The Triangle - The Independent Student Newspaper at Drexel University

Fulbright Scholars: Shining Moment for Drexel

The Triangle’s Editorial Board would like to congratulate the four students who are each recipients of Fulbright scholarships. Each year, the U.S. State Department awards approximately 7,500 new Fulbright scholarships, and there have been approximately 294,000 “Fulbrighters” since the program’s inception in 1946. Having an unprecedented number of our students awarded with this nationally competitive scholarship is a noteworthy accomplishment that should instill pride in the Drexel community.

When students win nationally recognized awards, it brings prestige upon our entire university and reflects positively on our student body as a whole. The trajectory Drexel has taken in recent years has garnered a great deal of positive attention for our campus. From hosting a major democratic presidential debate in 2007 to having four students win the Fulbright in one year, this is the kind of press we love hearing about our school. We’re so glad Drexel has realized not all press is good press. Remember that ABC Family reality show “Back to School” from 2005? (See http://tri.gl/ifcmnB) Let’s just forget embarrassing things like that ever happened.

Congratulations to Caitlin Costello, Janani Singaravelu, Karen Sullam and Daniel Tedesco. These four students exemplify the hard work and dedication reflective of our diverse and driven student body — as fellow students we are proud of and excited for them.

It’s also important to mention that three of the four recipients are students in the College of Arts and Sciences. Under the leadership of Dean Donna Murasko, Ph.D., the college has continued to make significant gains in research and education. Fresh off of the inaugural lecture in the Distinguished Lecture Series given by Salman Rushdie and inching closer and closer to the opening of the Papadakis Integrated Sciences Building it really has been a landmark year for the College of Arts and Sciences.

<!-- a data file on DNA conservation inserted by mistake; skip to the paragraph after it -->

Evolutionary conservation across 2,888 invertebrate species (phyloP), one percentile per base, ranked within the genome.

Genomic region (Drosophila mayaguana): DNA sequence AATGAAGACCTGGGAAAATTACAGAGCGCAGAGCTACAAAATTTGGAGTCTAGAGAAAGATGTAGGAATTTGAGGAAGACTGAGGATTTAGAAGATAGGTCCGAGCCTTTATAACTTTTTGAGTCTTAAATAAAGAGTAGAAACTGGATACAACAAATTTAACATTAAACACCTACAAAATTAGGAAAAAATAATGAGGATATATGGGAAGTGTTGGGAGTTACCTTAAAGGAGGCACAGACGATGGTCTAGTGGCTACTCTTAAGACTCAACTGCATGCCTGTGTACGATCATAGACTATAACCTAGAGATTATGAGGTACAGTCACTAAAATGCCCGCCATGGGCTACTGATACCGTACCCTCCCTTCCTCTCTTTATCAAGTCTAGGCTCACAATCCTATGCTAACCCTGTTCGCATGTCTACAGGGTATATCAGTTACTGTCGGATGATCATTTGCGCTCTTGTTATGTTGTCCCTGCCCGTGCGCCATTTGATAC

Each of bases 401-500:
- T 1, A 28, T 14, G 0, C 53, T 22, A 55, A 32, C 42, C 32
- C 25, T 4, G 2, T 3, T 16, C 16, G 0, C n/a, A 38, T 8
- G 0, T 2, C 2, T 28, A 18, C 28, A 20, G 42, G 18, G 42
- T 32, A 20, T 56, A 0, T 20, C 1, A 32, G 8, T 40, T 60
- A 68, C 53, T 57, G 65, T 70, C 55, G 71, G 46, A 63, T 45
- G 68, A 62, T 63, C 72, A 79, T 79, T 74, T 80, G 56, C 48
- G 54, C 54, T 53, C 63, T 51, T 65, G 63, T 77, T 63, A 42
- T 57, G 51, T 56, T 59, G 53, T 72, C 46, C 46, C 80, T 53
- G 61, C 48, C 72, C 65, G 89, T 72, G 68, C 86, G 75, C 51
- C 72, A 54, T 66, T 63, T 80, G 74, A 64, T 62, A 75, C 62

While majors within the College of Arts and Sciences may seem like they’re naturally well-suited to prepare students for Fulbrights, students across the University should explore post-graduate fellowships and research options. With the continuous onslaught of news describing an abysmal job market, be sure to investigate multiple avenues after you graduate. There is no single major that will prepare you more than another to be successful. Success is a result of character — which often isn’t something taught in the classroom. That’s why the Fulbright is such a prestigious honor to receive. The opportunity to research an idea you hold special and personal in another country is the next stage of character development. Learning doesn’t end with graduation. We encourage students of all disciplines to apply for Fulbrights and other research fellowships in the future.